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A Shadow Falls: In the Heart of Java Paperback – 2 Apr 2009
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In A Shadow Falls: In the Heart of Java, Andrew Beatty writes - from deep inside the largest Muslim country in the world - the unforgettable true story of how Islamic fundamentalism has come to change an entire way of life.
About the Author
Andrew Beatty is an internationally-respected anthropologist, who has spent five years in Indonesia. Before he became an anthropologist he spent another three years travelling in Asia. He teaches at Brunel University and lives near Oxford with his wife, who is from Mexico, and their two children.
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Islam is the shadow falling. Beatty describes the people he meets fairly but this work is clearly written with the plight of the Javanist mystics and ancient culture in mind. Accusations of anti-Islam are unfair but reading the book the adherents to what has become the orthodox Muslim way of life are far less likeable than those who Beatty describes embracing the rich and much deeper culture of Java.
The Javanese culture is given full exposure. The shadow plays, the puppet dance, the blending of genders, the roles of men and women living ordinary lives in their ordinary way but doing so with a particularly Javanese approach are fascinating to read about. The intrigue of village life with different factions living in different parts of the village could be anywhere but the way the locals deal with situations is definitively Javanese.
Beatty also goes to great length to describe the living conditions. This is clearly a poor place and Beatty describes the environment fairly vividly though it would be a surprise in Java if it were not much messier than the impression is given.
Beatty's narrative and flow is excellent. This work is easily readable and engaging. The people are really the stars though it is easy to get them a bit mixed up at times. Beatty's affection for them shines through the pages even if he himself is clearly concerned about the effect of Javanese upbringing on his first child. During the book Beatty drops in to places like the local school to give a description of the way classes are taught. He visits the prayer houses including the mosque. The rice field and its back-breaking labour as well as the local administrator's office all feature.
Mysticism features quite heavily. Beatty delves into the spiritual practices that make up traditional Javanese belief. There is of course no codified version of those beliefs so this is a local interpretation but it is insightful nonetheless. The way in which those beliefs have moulded a consensus-minded social structure and administration are interesting points to ponder during the narrative.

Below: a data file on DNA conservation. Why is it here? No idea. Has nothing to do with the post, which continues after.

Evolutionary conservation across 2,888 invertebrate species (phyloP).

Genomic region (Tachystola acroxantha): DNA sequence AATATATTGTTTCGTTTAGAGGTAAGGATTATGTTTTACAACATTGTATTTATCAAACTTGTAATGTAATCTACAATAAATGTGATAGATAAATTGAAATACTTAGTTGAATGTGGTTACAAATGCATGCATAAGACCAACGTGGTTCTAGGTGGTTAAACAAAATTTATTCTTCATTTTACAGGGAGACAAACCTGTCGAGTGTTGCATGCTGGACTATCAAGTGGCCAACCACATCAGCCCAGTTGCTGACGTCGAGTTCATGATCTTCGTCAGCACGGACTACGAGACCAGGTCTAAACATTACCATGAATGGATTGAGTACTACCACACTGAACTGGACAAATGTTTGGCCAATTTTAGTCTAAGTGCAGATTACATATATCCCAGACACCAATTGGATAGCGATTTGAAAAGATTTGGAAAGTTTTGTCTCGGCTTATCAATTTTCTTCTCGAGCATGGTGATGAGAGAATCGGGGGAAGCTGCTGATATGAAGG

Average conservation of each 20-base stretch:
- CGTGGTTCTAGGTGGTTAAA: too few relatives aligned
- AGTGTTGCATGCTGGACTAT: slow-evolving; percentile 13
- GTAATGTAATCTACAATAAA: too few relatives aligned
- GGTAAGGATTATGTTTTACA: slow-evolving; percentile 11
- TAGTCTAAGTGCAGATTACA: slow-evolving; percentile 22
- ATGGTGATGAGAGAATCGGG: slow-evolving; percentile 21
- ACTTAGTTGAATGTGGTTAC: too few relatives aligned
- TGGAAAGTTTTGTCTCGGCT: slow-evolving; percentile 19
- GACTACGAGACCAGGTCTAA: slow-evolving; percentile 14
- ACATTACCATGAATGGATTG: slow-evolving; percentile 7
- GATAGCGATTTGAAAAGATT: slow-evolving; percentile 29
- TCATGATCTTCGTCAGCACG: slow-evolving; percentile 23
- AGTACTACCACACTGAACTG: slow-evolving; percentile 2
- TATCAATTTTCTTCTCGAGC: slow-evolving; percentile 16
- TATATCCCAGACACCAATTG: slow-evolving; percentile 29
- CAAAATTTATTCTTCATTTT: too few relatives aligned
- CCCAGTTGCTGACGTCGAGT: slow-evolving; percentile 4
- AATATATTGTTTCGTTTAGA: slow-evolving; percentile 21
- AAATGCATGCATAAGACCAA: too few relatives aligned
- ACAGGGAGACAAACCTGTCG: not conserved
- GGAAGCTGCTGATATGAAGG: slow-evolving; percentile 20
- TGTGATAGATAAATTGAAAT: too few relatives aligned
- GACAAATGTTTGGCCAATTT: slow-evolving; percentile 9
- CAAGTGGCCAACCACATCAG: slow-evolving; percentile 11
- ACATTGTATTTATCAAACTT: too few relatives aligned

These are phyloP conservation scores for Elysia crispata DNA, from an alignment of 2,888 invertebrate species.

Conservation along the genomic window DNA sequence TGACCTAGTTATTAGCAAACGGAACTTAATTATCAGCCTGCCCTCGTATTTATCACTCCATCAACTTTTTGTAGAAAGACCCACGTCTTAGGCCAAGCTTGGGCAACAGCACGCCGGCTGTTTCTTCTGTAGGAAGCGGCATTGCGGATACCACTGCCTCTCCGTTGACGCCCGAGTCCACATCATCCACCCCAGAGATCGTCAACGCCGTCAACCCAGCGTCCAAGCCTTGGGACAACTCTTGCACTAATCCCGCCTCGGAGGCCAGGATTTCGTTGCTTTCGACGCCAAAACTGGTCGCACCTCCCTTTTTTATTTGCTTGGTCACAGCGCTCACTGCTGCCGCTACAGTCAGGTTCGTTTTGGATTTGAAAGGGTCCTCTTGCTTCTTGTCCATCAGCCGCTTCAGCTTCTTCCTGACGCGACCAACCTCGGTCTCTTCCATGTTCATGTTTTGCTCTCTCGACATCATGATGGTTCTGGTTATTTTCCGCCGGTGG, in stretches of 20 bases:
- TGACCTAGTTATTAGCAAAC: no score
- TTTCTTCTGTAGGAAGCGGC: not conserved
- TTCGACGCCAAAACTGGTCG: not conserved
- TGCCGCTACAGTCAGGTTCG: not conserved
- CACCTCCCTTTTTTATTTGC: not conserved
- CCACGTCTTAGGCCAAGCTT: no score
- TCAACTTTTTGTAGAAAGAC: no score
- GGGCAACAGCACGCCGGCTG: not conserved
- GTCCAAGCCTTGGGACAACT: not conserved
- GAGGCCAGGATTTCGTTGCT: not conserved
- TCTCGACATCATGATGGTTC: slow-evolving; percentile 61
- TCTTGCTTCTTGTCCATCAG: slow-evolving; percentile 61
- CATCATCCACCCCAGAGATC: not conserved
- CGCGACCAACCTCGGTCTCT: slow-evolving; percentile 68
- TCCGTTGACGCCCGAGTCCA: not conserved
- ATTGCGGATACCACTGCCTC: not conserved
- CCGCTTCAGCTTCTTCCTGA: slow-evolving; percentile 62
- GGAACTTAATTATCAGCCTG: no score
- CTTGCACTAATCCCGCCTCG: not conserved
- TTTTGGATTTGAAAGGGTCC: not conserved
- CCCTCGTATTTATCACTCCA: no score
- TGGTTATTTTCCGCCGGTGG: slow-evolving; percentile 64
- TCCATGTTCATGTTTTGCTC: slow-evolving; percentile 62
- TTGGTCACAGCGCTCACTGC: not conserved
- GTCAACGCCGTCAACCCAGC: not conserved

The other religious belief covered is of course Islam. This features in village life throughout the work but the growing assertiveness of orthodox Islam and its ability to swamp existing beliefs is clearly a concern for Beatty. The fascinating heterodox Islam that can be adapted for life in Java struggles against the hardline version that insists on screeching through a megaphone at deafening decibels. The growing power of the hardliners in the village leads to a showdown that Beatty is a part of. The anthropologist should not become the story so in truth Beatty errs regardless of how a reader may view one side or the other.
Indeed, the entire second section of the book is less engaging than the first. It is much more interesting to read about the rituals and lifestyles in the first section. Beatty departs at the end of the second section with no real indication that a shadow has truly fallen, merely that it is being cast. It is still the threat of orthodox Islam to the vibrancy of the Javanese culture that Beatty sees in the mid 90s. Given the work was published in 2009 it would have been more interesting for the second section to have been a study of life a decade or two into democracy to see whether traditional beliefs were still in effect.
This is a really fascinating book to read. It is rare to have such a detailed study of village life in Java. A Shadow Falls is good snapshot of life in eastern Java during the late years under Suharto even if the dictator himself and his regime are almost non-existent in the writing. It would make for a fascinating study to compare life then and now and to see whether Javanism has been robust enough to stand up to Arabism in this remote part of the world.
However this is changing and as old traditions incorporating mysticism and older faiths are replaced with zealotry and imported ideas from hotbeds of fundamentalism the attitudes of people change too.
In recent months we've seen the Christian and Chinese governor of the capital city, Jakarta arrested for blasphemy against the Koran - and this books provides an illustration of the situation and fertile environment of intolerance that has enabled the hardliners to gain such power.
Sadly this is a pattern repeated across the world as the oil rich states spread their hard line faith via donations...
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